RecruitingNation: Coaching Carousel

April, 12, 2013
4/12/13
1:25
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Dave Telep and Paul Biancardi offer a blueprint for success for coaches taking over programs this offseason.

Chris Collins has plans for Wildcats

April, 11, 2013
4/11/13
2:55
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New Northwestern coach Chris Collins left his comfort zone as an assistant at Duke. But he didn't venture outside his area of expertise when he returned to where he grew up.

He is now at a school where the pool of talent is small and is limited by the highest academic standards in the Big Ten.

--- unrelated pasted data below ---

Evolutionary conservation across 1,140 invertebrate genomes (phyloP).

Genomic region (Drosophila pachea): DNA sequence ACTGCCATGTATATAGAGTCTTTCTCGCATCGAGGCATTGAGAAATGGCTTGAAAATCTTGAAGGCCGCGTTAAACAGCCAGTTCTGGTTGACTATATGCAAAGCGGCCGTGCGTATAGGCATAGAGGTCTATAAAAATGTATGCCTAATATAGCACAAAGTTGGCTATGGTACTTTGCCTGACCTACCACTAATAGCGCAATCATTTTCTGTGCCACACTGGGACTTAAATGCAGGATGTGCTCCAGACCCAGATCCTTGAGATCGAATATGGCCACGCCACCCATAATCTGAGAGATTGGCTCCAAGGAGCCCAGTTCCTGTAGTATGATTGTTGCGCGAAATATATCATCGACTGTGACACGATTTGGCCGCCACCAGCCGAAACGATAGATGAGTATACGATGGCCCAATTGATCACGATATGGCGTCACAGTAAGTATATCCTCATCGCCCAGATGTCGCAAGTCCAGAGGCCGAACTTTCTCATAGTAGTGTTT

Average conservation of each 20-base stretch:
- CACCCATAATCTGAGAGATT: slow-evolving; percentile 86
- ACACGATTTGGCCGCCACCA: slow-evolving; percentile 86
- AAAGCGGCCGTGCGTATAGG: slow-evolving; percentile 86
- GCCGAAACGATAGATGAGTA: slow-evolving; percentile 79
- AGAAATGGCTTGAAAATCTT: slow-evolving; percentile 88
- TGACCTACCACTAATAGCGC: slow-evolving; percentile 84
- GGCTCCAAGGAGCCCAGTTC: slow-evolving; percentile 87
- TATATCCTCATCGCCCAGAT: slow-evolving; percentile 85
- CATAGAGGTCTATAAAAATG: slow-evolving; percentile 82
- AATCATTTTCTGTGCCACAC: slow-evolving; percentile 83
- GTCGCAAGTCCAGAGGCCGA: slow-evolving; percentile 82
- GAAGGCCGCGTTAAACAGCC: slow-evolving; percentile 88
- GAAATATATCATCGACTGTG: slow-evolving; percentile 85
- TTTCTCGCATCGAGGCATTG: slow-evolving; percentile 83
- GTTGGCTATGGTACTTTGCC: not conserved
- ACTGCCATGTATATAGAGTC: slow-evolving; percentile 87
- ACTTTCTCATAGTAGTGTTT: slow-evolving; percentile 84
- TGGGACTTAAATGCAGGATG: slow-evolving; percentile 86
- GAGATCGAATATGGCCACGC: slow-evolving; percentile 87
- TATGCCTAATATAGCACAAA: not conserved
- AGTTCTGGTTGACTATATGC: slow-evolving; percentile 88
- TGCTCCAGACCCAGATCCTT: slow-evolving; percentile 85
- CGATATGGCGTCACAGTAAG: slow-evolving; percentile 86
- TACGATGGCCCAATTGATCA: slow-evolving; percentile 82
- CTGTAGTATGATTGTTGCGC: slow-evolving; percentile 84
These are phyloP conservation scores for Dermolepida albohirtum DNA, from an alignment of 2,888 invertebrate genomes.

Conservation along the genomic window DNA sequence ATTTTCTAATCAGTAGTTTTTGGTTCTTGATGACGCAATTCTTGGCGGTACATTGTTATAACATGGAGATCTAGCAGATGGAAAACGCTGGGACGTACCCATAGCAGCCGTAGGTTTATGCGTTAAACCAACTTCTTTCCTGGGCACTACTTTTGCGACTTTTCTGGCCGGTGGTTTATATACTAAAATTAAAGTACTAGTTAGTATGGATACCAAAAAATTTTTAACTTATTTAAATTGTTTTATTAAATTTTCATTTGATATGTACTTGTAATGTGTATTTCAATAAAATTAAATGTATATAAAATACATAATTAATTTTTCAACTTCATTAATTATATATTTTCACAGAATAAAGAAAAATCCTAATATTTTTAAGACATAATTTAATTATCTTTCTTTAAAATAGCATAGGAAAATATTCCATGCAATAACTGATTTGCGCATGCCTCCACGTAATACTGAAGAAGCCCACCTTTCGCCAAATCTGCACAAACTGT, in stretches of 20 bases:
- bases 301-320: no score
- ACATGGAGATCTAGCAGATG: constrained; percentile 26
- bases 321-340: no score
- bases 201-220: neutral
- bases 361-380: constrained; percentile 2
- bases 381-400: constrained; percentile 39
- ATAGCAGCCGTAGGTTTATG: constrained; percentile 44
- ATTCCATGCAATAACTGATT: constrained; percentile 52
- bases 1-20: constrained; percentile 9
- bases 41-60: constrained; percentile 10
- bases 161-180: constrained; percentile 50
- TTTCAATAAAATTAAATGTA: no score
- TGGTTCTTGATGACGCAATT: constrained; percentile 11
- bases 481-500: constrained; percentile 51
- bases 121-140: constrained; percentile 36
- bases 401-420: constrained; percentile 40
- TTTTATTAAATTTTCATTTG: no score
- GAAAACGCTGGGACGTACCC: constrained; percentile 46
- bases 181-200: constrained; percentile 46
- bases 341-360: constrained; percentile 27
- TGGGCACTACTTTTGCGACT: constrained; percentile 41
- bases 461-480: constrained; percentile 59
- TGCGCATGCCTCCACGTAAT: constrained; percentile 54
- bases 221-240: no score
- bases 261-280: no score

Collins, who been on the job for a little more than a week, has one goal, and that is to get Northwestern to the NCAA tournament for the first time.

Since he arrived in Evanston last week, his main focus has been on these five items:

NU's Collins retains Hardy as assistant

April, 5, 2013
4/05/13
3:31
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Northwestern coach Chris Collins announced Friday he retained Tavaras Hardy as the first member of his coaching staff.

Hardy, a former Northwestern player, was on former Wildcats coach Bill Carmody's staff for the last seven seasons and was the associate head coach for the last two years. Hardy was the lead recruiter for a number of Northwestern's top players, including John Shurna and Drew Crawford, and was on staff for four consecutive NIT appearances.